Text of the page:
After Iran and Turkey, Israel has the highest rate of infections thus far with some 11,000 cases, but this is manageable. Social distancing orders required the Jewish Passover to be celebrated in isolation, and the usual massive influx of tourists for Easter was absent, both in Jerusalem and in Bethlehem in the Palestinian Territories. The economic impact on the West Bank is severe, and the difficulty of practising isolation in refugee camps there and in the densely populated, isolated Gaza strip is extremely worrying.
The rest of the region are seeing slower rates of infection at the moment, with many governments enforcing social isolation, and most reporting cases of around or fewer than 2,000 people infected.
Naturally, the greatest concerns are over what the effect the virus will have in conflict zones such as those in Syria, Libya and Yemen. Here, millions of people have almost no access to health services and there are hardly any ventilators or adequate intensive care units. There are serious threats of food shortages and the collapse of economic activity, and it is nearly impossible to practise social distancing or keep infected individuals in isolation.
It is seven years this month since Syrian Orthodox Archbishop Gregorios Yohanna Ibrahim, a SAT-7 international board member, was abducted, together with the Greek Orthodox Metropolitan of Aleppo, Boulos al-Yazigi. Both had set out on a journey in eastern Syria to release another kidnapped priest. Tragically, neither leader has been seen since.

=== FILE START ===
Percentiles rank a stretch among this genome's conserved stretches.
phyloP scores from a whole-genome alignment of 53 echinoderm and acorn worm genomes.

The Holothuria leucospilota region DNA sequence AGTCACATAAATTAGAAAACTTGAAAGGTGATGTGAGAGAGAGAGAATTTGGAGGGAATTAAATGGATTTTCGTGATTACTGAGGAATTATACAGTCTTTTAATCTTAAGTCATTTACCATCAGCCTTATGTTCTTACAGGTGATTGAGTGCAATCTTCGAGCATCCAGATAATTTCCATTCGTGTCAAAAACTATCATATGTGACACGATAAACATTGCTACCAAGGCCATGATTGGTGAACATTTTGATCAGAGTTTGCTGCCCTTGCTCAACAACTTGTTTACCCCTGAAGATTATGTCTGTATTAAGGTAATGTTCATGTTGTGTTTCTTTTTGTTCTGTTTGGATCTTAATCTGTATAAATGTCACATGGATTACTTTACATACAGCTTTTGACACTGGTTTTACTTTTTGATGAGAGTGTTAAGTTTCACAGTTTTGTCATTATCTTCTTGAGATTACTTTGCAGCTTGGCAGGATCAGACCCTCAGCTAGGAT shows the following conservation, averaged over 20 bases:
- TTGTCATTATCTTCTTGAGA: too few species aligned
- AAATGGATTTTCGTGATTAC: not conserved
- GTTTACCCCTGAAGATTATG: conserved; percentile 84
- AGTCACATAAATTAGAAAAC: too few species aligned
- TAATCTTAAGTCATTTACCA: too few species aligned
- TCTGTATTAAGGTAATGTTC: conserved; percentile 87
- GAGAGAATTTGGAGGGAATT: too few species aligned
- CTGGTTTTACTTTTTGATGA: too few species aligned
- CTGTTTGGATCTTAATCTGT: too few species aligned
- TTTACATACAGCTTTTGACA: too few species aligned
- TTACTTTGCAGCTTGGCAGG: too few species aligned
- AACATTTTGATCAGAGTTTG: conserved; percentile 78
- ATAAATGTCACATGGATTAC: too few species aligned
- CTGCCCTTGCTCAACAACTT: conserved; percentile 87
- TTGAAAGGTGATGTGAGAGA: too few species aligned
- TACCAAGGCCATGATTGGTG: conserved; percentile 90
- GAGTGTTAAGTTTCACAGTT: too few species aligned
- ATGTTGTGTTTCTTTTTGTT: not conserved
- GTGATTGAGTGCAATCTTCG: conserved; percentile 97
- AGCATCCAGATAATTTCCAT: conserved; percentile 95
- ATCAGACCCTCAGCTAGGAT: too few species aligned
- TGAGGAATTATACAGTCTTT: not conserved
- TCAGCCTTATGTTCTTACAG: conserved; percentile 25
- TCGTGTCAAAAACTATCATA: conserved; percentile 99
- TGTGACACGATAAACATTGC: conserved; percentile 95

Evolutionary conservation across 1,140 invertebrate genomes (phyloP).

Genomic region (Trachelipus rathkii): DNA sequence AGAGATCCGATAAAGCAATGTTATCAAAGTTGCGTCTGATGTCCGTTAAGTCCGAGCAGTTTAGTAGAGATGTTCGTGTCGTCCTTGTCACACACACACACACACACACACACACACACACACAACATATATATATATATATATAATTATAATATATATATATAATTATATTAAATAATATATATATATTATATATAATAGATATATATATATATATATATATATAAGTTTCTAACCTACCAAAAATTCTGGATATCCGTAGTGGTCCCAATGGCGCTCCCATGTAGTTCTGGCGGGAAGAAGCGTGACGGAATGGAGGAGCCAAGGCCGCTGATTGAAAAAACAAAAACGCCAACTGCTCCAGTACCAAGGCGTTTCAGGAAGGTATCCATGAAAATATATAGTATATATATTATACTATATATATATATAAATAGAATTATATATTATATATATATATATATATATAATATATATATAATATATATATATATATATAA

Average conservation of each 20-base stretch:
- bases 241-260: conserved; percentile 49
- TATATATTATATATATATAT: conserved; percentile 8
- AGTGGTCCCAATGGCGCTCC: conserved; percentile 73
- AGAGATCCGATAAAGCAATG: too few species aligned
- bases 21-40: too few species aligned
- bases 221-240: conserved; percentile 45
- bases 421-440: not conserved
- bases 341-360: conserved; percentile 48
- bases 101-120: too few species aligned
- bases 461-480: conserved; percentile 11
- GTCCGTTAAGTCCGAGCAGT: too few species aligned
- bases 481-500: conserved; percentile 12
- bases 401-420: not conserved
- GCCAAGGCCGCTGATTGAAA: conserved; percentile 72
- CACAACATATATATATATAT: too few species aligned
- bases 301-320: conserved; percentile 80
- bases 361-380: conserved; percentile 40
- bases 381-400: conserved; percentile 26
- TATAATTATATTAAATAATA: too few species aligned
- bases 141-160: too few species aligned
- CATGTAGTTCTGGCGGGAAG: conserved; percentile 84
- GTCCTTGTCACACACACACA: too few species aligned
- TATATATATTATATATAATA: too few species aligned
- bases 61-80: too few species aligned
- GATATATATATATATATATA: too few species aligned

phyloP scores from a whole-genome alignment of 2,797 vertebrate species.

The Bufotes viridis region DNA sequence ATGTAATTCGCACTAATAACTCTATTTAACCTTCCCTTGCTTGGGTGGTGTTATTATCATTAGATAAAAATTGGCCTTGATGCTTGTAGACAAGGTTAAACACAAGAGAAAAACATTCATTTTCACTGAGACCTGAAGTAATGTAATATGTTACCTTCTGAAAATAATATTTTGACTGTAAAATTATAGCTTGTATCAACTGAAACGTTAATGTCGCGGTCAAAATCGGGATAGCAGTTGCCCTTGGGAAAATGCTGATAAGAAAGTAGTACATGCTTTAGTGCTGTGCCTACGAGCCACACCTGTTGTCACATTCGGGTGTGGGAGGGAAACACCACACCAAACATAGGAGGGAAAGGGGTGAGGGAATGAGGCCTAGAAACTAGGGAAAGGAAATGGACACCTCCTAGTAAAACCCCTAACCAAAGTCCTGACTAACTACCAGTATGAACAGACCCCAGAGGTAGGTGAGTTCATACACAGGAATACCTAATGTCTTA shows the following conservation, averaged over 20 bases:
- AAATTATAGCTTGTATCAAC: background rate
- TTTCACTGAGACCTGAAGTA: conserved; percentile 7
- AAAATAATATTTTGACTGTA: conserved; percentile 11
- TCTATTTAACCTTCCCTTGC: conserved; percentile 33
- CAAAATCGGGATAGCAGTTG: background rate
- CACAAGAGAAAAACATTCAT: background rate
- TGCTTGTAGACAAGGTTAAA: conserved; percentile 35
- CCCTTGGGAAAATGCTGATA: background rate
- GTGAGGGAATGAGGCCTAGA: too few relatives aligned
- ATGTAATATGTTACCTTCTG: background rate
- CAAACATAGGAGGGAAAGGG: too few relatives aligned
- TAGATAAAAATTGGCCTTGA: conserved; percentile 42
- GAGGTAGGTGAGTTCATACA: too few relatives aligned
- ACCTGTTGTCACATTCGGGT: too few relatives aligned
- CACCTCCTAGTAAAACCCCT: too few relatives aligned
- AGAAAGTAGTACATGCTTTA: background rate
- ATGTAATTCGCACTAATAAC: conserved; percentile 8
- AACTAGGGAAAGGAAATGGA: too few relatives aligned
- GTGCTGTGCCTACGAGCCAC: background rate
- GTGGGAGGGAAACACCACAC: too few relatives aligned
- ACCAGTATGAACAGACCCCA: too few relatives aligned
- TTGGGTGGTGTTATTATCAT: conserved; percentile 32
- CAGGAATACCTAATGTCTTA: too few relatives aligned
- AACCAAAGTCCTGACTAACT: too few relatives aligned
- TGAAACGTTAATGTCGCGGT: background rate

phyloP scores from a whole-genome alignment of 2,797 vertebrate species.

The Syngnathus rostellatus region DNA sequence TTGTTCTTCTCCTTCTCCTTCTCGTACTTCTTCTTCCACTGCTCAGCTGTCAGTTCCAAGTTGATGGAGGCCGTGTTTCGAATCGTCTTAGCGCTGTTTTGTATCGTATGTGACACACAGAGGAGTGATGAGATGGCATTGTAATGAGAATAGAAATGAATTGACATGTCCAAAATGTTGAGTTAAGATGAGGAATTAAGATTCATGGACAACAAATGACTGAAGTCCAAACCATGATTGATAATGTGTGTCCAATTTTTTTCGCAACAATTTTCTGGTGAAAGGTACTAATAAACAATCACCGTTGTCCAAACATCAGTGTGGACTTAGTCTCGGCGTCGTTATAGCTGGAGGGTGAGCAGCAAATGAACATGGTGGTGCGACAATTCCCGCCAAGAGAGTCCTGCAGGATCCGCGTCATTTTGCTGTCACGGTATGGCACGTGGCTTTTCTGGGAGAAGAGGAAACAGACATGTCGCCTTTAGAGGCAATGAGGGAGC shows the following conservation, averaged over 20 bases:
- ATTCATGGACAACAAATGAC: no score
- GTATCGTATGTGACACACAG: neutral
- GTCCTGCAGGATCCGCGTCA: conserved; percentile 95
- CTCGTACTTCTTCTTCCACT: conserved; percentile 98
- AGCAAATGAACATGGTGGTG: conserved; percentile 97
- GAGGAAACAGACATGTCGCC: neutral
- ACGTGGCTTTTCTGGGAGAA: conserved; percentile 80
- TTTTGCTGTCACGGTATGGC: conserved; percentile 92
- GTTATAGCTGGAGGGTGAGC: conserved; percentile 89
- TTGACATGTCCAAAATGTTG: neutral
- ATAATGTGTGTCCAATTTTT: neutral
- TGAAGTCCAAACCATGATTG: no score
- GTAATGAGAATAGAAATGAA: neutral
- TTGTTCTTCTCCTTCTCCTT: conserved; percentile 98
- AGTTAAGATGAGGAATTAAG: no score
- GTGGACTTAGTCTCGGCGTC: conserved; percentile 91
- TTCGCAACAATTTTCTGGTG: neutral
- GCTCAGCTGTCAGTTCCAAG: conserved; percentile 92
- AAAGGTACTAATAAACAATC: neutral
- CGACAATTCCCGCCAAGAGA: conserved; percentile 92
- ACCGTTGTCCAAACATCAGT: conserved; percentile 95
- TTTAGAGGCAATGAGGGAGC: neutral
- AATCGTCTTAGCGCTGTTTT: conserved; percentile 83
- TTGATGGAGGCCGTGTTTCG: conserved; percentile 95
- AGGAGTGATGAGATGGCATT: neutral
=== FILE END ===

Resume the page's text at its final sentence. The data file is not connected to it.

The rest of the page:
A sad echo of this incident came on 20 March from Turkey. The body of Şimuni Diril, an elderly Chaldean Christian who had been visiting Şırnak, near the border with Iraq, was found after she and her husband, Hurmüz, went missing in January. Her husband has not been found. Both are thought to have been kidnapped by militants who want to eliminate members of the area’s historic Christian community.
Happily, there was brighter news of four volunteers with the French Christian agency SOS Chrétiens d’Orient. The three French nationals and an Iraqi were released without ransom after they were abducted in Baghdad, Iraq on 20 January. Pray for the safety of believers in the region, who can be targeted by extremists or criminal gangs.
Easter in lockdown
Meanwhile, it is Easter. Those countries where churches follow the western church calendar celebrated Easter last weekend, while brothers and sisters in the Eastern Orthodox churches marked Palm Sunday and are now observing Holy Week. Amidst the suffering and disruption of normal life created by the pandemic, Christians across the Middle East and North Africa are reminded that even death is not the end; their lives are secure.
Churches, like other places of worship, are mostly closed or open only for private prayer. Mass Palm Sunday processions that usually take place in some Christian districts of countries such as Iraq, Egypt and Lebanon are on hold.
In a region where many Christians are socially isolated at any time, the interdenominational broadcasts by SAT-7 are playing a still more critical role in sharing biblical hope and uniting Christians.
Viewer engagement across the network’s Arabic, Persian and Turkish channels has risen sharply. Special programmes have addressed the coronavirus crisis with practical and spiritual content, as well as the reassurance that viewers, wherever they are, are not alone. Easter and other church broadcasts are being filmed, but without congregations, and senior church leaders from the region are using the network to air Easter messages.
At this challenging time, pray that SAT-7’s programmes will introduce seekers to the Son of God who Himself suffered and defeated death, and will enable believers to be a light set on a hill for all to see.